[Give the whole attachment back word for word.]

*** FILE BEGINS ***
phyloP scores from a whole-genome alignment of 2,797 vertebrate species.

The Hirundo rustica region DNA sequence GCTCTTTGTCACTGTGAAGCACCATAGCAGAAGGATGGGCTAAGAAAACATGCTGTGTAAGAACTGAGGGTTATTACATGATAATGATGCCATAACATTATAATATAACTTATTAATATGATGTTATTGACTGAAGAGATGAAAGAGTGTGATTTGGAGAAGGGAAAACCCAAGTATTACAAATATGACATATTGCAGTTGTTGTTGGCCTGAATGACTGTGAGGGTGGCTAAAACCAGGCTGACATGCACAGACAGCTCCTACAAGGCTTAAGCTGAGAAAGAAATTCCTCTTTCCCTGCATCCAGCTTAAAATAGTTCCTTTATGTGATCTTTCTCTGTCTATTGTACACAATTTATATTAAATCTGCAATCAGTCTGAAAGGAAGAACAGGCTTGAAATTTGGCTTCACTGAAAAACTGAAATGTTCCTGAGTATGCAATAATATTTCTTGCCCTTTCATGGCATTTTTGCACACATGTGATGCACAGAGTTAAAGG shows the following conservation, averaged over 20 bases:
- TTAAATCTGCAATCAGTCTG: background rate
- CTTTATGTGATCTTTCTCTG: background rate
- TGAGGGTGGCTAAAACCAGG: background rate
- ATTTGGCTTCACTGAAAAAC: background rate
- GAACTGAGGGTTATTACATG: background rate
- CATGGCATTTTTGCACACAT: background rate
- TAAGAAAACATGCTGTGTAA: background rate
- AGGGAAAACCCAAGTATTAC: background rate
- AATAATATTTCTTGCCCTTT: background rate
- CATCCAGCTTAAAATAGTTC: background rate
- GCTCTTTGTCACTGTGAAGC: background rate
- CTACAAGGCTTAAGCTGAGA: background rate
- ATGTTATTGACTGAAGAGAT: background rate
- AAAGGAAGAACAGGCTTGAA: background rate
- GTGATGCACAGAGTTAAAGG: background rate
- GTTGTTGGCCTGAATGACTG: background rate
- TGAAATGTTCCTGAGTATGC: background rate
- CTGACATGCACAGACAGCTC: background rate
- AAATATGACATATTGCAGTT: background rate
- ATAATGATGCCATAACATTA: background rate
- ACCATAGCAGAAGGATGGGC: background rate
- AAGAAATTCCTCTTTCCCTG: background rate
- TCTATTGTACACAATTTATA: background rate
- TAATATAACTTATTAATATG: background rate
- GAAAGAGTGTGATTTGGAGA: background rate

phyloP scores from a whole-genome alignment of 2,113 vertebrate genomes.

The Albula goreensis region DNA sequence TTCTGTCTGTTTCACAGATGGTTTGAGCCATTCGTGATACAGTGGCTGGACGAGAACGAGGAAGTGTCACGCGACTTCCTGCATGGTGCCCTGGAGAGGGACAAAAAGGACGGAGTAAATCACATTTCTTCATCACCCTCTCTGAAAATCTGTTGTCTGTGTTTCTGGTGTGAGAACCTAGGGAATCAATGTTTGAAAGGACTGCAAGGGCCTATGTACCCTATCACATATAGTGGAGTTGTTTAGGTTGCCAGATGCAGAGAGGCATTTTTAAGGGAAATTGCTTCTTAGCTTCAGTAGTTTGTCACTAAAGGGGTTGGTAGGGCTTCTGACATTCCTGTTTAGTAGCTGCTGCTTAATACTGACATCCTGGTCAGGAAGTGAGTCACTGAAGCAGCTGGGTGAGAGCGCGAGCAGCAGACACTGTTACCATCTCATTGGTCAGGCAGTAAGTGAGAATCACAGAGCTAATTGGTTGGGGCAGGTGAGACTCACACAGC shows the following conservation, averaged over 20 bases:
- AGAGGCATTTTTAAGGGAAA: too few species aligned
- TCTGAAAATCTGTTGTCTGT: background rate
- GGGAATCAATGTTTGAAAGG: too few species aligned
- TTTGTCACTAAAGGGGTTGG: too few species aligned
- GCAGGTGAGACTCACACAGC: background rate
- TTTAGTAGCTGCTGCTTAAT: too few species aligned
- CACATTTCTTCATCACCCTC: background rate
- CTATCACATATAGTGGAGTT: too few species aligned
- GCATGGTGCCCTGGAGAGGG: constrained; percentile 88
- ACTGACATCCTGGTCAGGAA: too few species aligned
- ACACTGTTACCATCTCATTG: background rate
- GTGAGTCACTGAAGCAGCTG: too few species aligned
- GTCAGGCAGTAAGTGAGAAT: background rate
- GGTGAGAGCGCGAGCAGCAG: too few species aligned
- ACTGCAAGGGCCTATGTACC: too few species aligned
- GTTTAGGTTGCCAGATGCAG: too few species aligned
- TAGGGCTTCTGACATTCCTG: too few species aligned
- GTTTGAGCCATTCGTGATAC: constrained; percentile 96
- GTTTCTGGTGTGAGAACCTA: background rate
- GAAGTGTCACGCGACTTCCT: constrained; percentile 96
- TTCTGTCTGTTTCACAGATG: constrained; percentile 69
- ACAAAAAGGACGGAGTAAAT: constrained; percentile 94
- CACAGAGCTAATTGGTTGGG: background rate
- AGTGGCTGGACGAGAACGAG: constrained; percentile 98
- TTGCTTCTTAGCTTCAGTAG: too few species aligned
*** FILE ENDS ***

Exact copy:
phyloP scores from a whole-genome alignment of 2,797 vertebrate species.

The Hirundo rustica region DNA sequence GCTCTTTGTCACTGTGAAGCACCATAGCAGAAGGATGGGCTAAGAAAACATGCTGTGTAAGAACTGAGGGTTATTACATGATAATGATGCCATAACATTATAATATAACTTATTAATATGATGTTATTGACTGAAGAGATGAAAGAGTGTGATTTGGAGAAGGGAAAACCCAAGTATTACAAATATGACATATTGCAGTTGTTGTTGGCCTGAATGACTGTGAGGGTGGCTAAAACCAGGCTGACATGCACAGACAGCTCCTACAAGGCTTAAGCTGAGAAAGAAATTCCTCTTTCCCTGCATCCAGCTTAAAATAGTTCCTTTATGTGATCTTTCTCTGTCTATTGTACACAATTTATATTAAATCTGCAATCAGTCTGAAAGGAAGAACAGGCTTGAAATTTGGCTTCACTGAAAAACTGAAATGTTCCTGAGTATGCAATAATATTTCTTGCCCTTTCATGGCATTTTTGCACACATGTGATGCACAGAGTTAAAGG shows the following conservation, averaged over 20 bases:
- TTAAATCTGCAATCAGTCTG: background rate
- CTTTATGTGATCTTTCTCTG: background rate
- TGAGGGTGGCTAAAACCAGG: background rate
- ATTTGGCTTCACTGAAAAAC: background rate
- GAACTGAGGGTTATTACATG: background rate
- CATGGCATTTTTGCACACAT: background rate
- TAAGAAAACATGCTGTGTAA: background rate
- AGGGAAAACCCAAGTATTAC: background rate
- AATAATATTTCTTGCCCTTT: background rate
- CATCCAGCTTAAAATAGTTC: background rate
- GCTCTTTGTCACTGTGAAGC: background rate
- CTACAAGGCTTAAGCTGAGA: background rate
- ATGTTATTGACTGAAGAGAT: background rate
- AAAGGAAGAACAGGCTTGAA: background rate
- GTGATGCACAGAGTTAAAGG: background rate
- GTTGTTGGCCTGAATGACTG: background rate
- TGAAATGTTCCTGAGTATGC: background rate
- CTGACATGCACAGACAGCTC: background rate
- AAATATGACATATTGCAGTT: background rate
- ATAATGATGCCATAACATTA: background rate
- ACCATAGCAGAAGGATGGGC: background rate
- AAGAAATTCCTCTTTCCCTG: background rate
- TCTATTGTACACAATTTATA: background rate
- TAATATAACTTATTAATATG: background rate
- GAAAGAGTGTGATTTGGAGA: background rate

phyloP scores from a whole-genome alignment of 2,113 vertebrate genomes.

The Albula goreensis region DNA sequence TTCTGTCTGTTTCACAGATGGTTTGAGCCATTCGTGATACAGTGGCTGGACGAGAACGAGGAAGTGTCACGCGACTTCCTGCATGGTGCCCTGGAGAGGGACAAAAAGGACGGAGTAAATCACATTTCTTCATCACCCTCTCTGAAAATCTGTTGTCTGTGTTTCTGGTGTGAGAACCTAGGGAATCAATGTTTGAAAGGACTGCAAGGGCCTATGTACCCTATCACATATAGTGGAGTTGTTTAGGTTGCCAGATGCAGAGAGGCATTTTTAAGGGAAATTGCTTCTTAGCTTCAGTAGTTTGTCACTAAAGGGGTTGGTAGGGCTTCTGACATTCCTGTTTAGTAGCTGCTGCTTAATACTGACATCCTGGTCAGGAAGTGAGTCACTGAAGCAGCTGGGTGAGAGCGCGAGCAGCAGACACTGTTACCATCTCATTGGTCAGGCAGTAAGTGAGAATCACAGAGCTAATTGGTTGGGGCAGGTGAGACTCACACAGC shows the following conservation, averaged over 20 bases:
- AGAGGCATTTTTAAGGGAAA: too few species aligned
- TCTGAAAATCTGTTGTCTGT: background rate
- GGGAATCAATGTTTGAAAGG: too few species aligned
- TTTGTCACTAAAGGGGTTGG: too few species aligned
- GCAGGTGAGACTCACACAGC: background rate
- TTTAGTAGCTGCTGCTTAAT: too few species aligned
- CACATTTCTTCATCACCCTC: background rate
- CTATCACATATAGTGGAGTT: too few species aligned
- GCATGGTGCCCTGGAGAGGG: constrained; percentile 88
- ACTGACATCCTGGTCAGGAA: too few species aligned
- ACACTGTTACCATCTCATTG: background rate
- GTGAGTCACTGAAGCAGCTG: too few species aligned
- GTCAGGCAGTAAGTGAGAAT: background rate
- GGTGAGAGCGCGAGCAGCAG: too few species aligned
- ACTGCAAGGGCCTATGTACC: too few species aligned
- GTTTAGGTTGCCAGATGCAG: too few species aligned
- TAGGGCTTCTGACATTCCTG: too few species aligned
- GTTTGAGCCATTCGTGATAC: constrained; percentile 96
- GTTTCTGGTGTGAGAACCTA: background rate
- GAAGTGTCACGCGACTTCCT: constrained; percentile 96
- TTCTGTCTGTTTCACAGATG: constrained; percentile 69
- ACAAAAAGGACGGAGTAAAT: constrained; percentile 94
- CACAGAGCTAATTGGTTGGG: background rate
- AGTGGCTGGACGAGAACGAG: constrained; percentile 98
- TTGCTTCTTAGCTTCAGTAG: too few species aligned